The fingerprint scanner is very good and provides a simple way to secure the phone. There is a backup code that can be used, however, because I don't have to constantly type it in, it's something long and ridiculous. My TabletPC has a fingerprint scanner and I rarely use it, on the phone, however, that's a different story, it's a lot more useful.
Widgets are cool... similar to the Calendar on my iPhone's lock screen, widgets allow quick access to the information I want to see without having to open any applications to get to it. Widgets allow me quick access to much more than just the calendar as well, Google Voice inbox and my social media stream to name a couple. Widgets also give me quick access to setting toggles as well, similar to SBSettings on the iPhone. With a simple tap I can enable or disable location services, WiFi, Data, Airplane mode and much more.
I get the full suite of Google apps, and am now on the front line for any of their new stuff to come out. While most companies release apps on the iPhone first, Google releases on Android first. Being that I'm so interested in what they're doing I can now enjoy being on the front line.
Notification handling!!! How I will never miss having to restart a streaming video and waiting for it to "buffer" because someone sent me a text or my battery is at 20% or there was a calendar event reminder. I will never miss having to dig the phone out of my pocket to clear the notice before the music starts up again. Android's method of dealing with notifications is far superior to the iOS way and is a major plus on the side of Android.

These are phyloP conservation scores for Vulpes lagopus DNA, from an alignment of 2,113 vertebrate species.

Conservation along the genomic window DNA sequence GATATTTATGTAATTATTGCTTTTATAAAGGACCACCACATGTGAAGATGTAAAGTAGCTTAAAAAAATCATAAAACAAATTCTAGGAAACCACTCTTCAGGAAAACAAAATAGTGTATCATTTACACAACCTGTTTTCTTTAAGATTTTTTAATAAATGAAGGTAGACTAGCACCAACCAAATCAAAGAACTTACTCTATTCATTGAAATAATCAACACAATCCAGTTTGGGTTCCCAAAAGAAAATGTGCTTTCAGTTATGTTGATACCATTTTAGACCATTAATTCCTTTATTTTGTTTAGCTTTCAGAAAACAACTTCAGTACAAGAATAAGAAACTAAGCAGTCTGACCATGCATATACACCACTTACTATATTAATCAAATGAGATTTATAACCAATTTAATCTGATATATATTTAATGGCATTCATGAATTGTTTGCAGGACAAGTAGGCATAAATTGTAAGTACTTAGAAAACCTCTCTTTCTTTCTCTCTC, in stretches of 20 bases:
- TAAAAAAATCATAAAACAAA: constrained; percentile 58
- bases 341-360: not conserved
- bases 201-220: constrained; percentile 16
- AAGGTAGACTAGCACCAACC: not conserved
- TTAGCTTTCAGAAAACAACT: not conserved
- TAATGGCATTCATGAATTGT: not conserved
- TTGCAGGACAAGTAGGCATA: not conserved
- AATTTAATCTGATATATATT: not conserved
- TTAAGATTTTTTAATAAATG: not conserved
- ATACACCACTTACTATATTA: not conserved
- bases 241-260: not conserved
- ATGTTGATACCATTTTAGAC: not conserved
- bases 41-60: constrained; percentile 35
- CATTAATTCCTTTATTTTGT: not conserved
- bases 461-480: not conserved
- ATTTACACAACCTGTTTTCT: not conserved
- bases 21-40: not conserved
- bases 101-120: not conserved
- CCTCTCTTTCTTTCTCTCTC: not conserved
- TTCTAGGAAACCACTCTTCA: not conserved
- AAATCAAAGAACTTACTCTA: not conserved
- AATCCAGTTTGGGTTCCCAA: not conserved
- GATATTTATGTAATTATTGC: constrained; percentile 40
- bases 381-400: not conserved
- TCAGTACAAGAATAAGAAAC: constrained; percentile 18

I can declare other apps as the default app. This means I can choose another browser to be my default browser. I've been wanting to do this forever on my iPhone. Safari is OK, but the other browsers have so much more to offer. With Android's Dolphin HD browser I can actually install extensions which is a HUGE plus. I use LastPass to manage all my passwords, in iOS I had the bookmarklets installed but it took a while to load, then it would display and refresh, sometimes causing me to tap the wrong entry. With Dolphin HD browser with the LastPass extension it feels so native. I can also do that with other services, like switch the default text messaging app to chompSMS (sister to biteSMS on iOS), which I had to jailbreak the iPhone to be able to do.
Finally, this thing is FAST. At first I didn't really notice it, because the iPhone 4 is fast itself. After using the Atrix for a few hours, though, I needed to go back to the iPhone 4 to check a few configurations, then it hit me. The iPhone felt a lot slower. Don't get me wrong the iPhone is still a fast phone, which is why I didn't notice at first, but the Atrix is much faster. When I launch apps on the Atrix they open in an instant. I'm on the spoiled side, if you give me more speed I don't notice, but if you take it away, it is very obvious.